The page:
The Roth IRA and Why (Most of) You Need One Yesterday

October 6th, 2011 by 

It's a topic we've covered here at DQYDJ before, and we'll definitely do it again in the future. Every once and a while everyone needs a reminder: if you qualify, start a Roth IRA today. If you have one and you aren't funding it: do it.  Here's a rehashing of why!

One Reason to Start a Roth IRA: Tax Diversification

Most people reading this (traffic spikes during working hours!) are likely at a corporate job, something with a 401(k).  401(k)s are great, and you should definitely contribute, at a minimum, enough to get your company

Start a Roth IRA Today?  Shuffleboard tomorrow.

Start a Roth IRA Now... Worry-Free Shuffleboard Later! (Christopher Dick)

matchNot all companies currently offer a Roth 401(k), which is treated much the same as a Roth IRA.  Roth based retirement plans allow taxes to be paid up front as you deposit money into the account, never to be paid again.  Traditional plans, like many 401(k)s people have been contributing to for a while, allow tax free deposits while taxing withdrawals on the back end.

The practical implication of the difference?  Roth IRAs (and 401(k)s) are a bet that your taxes will be higher when you withdraw the money.  This may be because you moved into a higher tax bracket, or simply because tax rates increased.  Traditional 401(k)s and IRAs are a bet that your tax rate will be lower when you take out the money.  By having both types of accounts you can hedge your bets, taking out money from your traditional accounts in years your rate will be lower, and the Roth accounts when it will be higher.

Pay Yourself First!

The 2011 Tax Year IRA Contribution limit is $5,000, and $6,000 if you age 50+.  Double those numbers if you have a spouse - so $12,000 if you are both 50+, $11,000 if just one of you is north of 50, and $10,000 for the rest of the married couples.

The IRS limits who can contribute to a Roth IRA.  In 2011, as a couple, you must make less than $177,000 or $120,000 as a single filer to make a partial contribution.  Full contributions are available under $169,000 as a married couple filing jointly and $105,000 as a single filer.  These numbers are modified adjusted gross income, so if you are close you might be able to take enough deductions to fit under the limit.  If you can't quite make it, it's possible you can roll over a traditional IRA.  See the IRS publication for that information.

I put sort of a throwaway phrase at the top of the section- pay yourself first.  What do I mean by that?

Simple, really.  Invest in the Roth before the money hits your bank account and can be spent.  Just as a 401(k) is a paycheck deduction, it's almost like you won't miss the money if you automatically divert it to your Roth IRA.  It's late in the year now, but it's easy to calculate.  Just figure out how many times a year you get paid - twice a month would be 24, every other week 26 and weekly 52, for example- and divide $5,000 by that number (adjust for the limits listed above).  So:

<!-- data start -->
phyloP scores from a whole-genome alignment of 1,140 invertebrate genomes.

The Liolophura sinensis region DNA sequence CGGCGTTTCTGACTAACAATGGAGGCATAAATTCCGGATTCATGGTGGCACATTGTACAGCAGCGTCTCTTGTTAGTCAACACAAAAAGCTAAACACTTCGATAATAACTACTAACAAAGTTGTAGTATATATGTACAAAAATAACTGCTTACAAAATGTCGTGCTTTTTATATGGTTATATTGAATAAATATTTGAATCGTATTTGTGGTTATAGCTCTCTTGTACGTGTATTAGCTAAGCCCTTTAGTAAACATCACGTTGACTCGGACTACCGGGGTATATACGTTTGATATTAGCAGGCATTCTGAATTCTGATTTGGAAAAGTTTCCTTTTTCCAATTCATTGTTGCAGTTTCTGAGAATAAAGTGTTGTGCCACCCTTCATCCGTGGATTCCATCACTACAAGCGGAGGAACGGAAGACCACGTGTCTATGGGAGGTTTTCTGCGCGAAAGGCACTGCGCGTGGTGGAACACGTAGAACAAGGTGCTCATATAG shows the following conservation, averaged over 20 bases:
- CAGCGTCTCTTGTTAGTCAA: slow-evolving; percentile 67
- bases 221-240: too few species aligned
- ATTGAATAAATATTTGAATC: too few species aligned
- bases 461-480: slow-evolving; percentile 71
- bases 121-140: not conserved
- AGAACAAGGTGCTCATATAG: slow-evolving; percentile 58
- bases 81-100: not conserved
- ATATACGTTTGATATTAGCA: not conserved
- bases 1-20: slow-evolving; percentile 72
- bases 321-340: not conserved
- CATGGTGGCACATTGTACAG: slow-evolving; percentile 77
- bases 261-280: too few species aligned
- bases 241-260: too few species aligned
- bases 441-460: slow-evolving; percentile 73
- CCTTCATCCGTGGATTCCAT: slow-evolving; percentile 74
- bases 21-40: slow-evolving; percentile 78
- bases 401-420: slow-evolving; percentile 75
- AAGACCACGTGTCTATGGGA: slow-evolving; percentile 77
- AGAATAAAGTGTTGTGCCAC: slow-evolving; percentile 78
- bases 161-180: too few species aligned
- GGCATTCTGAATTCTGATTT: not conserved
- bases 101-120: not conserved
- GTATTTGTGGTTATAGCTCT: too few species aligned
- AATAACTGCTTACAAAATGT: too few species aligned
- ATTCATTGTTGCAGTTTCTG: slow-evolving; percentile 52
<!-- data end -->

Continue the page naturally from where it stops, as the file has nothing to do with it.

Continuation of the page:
$192.30 a paycheck if you are paid every two weeks, $208.33 if you are paid twice a month, and $96.15 if you are paid every week.

Either direct deposit that to your IRA or set up an automatic pull from your bank account after you know the paycheck will be there.  Automatic investing works!

More IRS-Sheltered Money

This topic is last, but only because it's a more advanced strategy.  Roth accounts actually allow you to shield more of your money from the drag of taxes than traditional accounts can offer.  How do I figure?  Both accounts offer the same exact contribution limits - for a single, under 50 filer, $5,000 for either IRA and $15,500 for either 401(k).  But note, things are not equal.  From that $5,000 or $15,500 in a tradional account, you will eventually need to pay taxes.  This is a tricky enough concept it deserves a whole other article (and note I'm assuming all the money is pulled out at the marginal rate), but it stems from the fact that you are paying all of the Roth taxes up front.  By this argument a Roth (either IRA or 401(k)) is superior even if your marginal tax rate is exactly the same in retirement.  Don't let me glaze over this point though; if you are confused, email or comment!


If you qualify for a Roth IRA (I know it's an if!), definitely consider opening one or tossing money into your existing account.  And consult a financial adviser if you have specific questions about your finances.  That said, general questions and strategy descriptions are free game in the comments.  Fire away!

Now go start a Roth IRA and come back and tell us how painless it was!



PK started DQYDJ in 2009 to research and discuss finance and investing and help answer financial questions. He's expanded DQYDJ to build visualizations, calculators, and interactive tools.

PK lives in New Hampshire with his wife, kids, and dog.

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